A mantra that I’ve taken from one of my favorite books, Dune, by Frank Herbert, is called the Litany Against Fear. It’s quite specific to the book but it reminds me to have courage in the face of fear, because fear is transitory.
“I must not fear.
Fear is the mind-killer.
Fear is the little-death that brings total obliteration.
I will face my fear.
I will permit it to pass over me and through me.
And when it has gone past I will turn the inner eye to see its path.
Where the fear has gone there will be nothing. Only I will remain.”
Time for rapid fire this or that:
Chocolate or Vanilla?
Coffee or tea?
Hot or cold?
Sweet or sour?
Charmin or Cottonelle?
Neither! Seventh Generation
Dog or Cat?
Running or walking?
Road trip vacation or resort vacation?
Android or iPhone?
Sunshine or rainy day?
Dinner our at a restaurant or a nice home cooked meal?
Doing the dishes or laundry?
Doing the dishes
Comedy or Horror?
Fiction or nonfiction?
Cake or pie?
You’re in the waiting room about to leave after a follow up visit with your GI. Someone else is in the waiting room and they were just diagnosed with a chronic disease. They catch your eye and then ask you “How do I get through this?”
What do you say?
What I would say is that you will get through this because you will not allow it to defeat you. How you feel today won’t be how you feel tomorrow or the next day because you’ll get your spark back, and you’ll find that it shines brighter than it ever did before.
You can find Amber at the links below!
About IBD Podcast: https://itunes.apple.com/us/podcast/about-ibd/id1228402052
Have you ever come across an Instagram post and just thought, “YES! This is my language! Finally someone is speaking it.” Well, Callie at @riverandquill is this person for me. I found myself nodding my head, smiling, laughing, tearing up and saying OH MY GOSH YES to so many of her interview responses. She has an amazing talent for writing, and I think many of you will find her journey with chronic illness, hope, and grief very relatable. Grab a cup of tea or coffee and settle in to read my interview with Callie to below. Make sure check out her social media and then blog here as she writes about her journey with health and healing. Thank you for sharing your story, and filling others with hope, Callie!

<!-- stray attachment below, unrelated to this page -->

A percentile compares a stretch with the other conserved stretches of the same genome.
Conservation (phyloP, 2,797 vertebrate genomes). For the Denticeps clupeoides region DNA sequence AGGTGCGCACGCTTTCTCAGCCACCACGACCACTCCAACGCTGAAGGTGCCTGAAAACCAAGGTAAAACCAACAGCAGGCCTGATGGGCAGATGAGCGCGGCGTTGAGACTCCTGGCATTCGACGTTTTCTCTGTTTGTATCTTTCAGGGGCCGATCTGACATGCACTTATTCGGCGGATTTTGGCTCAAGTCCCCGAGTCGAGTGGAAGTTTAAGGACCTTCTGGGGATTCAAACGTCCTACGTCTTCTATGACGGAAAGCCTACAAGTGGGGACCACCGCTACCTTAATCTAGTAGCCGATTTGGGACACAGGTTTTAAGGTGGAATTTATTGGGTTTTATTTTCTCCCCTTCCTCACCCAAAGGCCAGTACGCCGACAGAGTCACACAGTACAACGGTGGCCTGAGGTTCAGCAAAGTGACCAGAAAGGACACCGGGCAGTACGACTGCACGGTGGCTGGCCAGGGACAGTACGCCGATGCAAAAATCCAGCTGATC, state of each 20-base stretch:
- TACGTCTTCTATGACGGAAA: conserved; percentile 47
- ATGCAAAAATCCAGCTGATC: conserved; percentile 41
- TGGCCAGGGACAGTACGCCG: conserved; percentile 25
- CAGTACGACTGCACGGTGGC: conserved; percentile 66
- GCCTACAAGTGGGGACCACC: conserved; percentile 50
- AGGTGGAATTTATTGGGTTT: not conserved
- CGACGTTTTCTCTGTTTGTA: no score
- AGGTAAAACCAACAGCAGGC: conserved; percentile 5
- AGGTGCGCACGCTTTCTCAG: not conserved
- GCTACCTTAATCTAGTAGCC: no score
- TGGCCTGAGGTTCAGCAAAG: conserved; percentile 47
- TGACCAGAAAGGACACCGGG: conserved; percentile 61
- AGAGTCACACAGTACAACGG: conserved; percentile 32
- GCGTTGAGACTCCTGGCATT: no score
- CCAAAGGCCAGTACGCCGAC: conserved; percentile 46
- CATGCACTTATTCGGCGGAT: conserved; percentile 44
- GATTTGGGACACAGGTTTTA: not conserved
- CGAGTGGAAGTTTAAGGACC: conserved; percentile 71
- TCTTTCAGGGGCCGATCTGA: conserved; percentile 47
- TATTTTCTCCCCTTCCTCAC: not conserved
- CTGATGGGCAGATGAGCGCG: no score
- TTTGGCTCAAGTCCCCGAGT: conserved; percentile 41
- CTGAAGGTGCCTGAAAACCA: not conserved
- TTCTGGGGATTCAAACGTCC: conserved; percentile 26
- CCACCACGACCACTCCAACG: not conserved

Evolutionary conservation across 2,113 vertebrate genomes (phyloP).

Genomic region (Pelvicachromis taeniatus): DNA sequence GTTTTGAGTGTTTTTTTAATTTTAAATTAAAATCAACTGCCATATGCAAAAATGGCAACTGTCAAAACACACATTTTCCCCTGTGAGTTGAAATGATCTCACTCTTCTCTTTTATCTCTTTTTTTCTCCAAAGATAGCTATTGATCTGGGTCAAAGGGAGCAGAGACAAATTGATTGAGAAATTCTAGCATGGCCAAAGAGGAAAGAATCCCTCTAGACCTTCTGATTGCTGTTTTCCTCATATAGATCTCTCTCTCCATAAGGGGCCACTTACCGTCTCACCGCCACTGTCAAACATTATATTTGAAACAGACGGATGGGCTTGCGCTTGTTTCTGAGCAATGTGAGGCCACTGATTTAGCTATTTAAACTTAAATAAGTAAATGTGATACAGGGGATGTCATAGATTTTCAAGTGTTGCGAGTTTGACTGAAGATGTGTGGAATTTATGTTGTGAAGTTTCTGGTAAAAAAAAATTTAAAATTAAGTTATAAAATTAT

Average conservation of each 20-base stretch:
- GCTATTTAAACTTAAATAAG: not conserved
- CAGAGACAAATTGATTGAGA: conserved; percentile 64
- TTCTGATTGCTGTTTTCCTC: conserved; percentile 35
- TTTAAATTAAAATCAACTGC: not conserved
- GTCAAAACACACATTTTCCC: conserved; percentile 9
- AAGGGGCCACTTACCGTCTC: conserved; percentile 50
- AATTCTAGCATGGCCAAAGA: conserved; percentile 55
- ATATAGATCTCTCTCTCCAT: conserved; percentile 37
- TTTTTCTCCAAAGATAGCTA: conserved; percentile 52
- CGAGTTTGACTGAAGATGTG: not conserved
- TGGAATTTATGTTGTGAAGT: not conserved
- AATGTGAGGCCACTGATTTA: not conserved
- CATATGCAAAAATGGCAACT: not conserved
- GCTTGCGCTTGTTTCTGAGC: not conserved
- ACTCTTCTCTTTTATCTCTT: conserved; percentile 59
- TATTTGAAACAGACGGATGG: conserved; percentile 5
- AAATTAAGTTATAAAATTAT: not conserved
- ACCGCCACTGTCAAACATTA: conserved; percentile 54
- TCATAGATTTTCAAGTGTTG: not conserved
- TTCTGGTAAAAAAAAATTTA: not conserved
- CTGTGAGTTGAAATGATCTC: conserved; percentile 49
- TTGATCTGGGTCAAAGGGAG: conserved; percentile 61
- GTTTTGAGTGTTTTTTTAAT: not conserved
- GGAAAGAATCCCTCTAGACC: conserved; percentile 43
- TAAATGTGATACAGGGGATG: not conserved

What chronic condition or illness are you currently battling?
I really love your writing on your blog and Instagram posts, you have great voice. What inspired you to start writing about your journey with chronic illness?
My husband and I are taking off for Thanksgiving weekend and exploring the Upper Peninsula. Our car is loaded up with snacks, snowpants and blankets. The dog is curled up next to me in the passenger seat and I’ve got a thermos of coffee still hot from 6 am.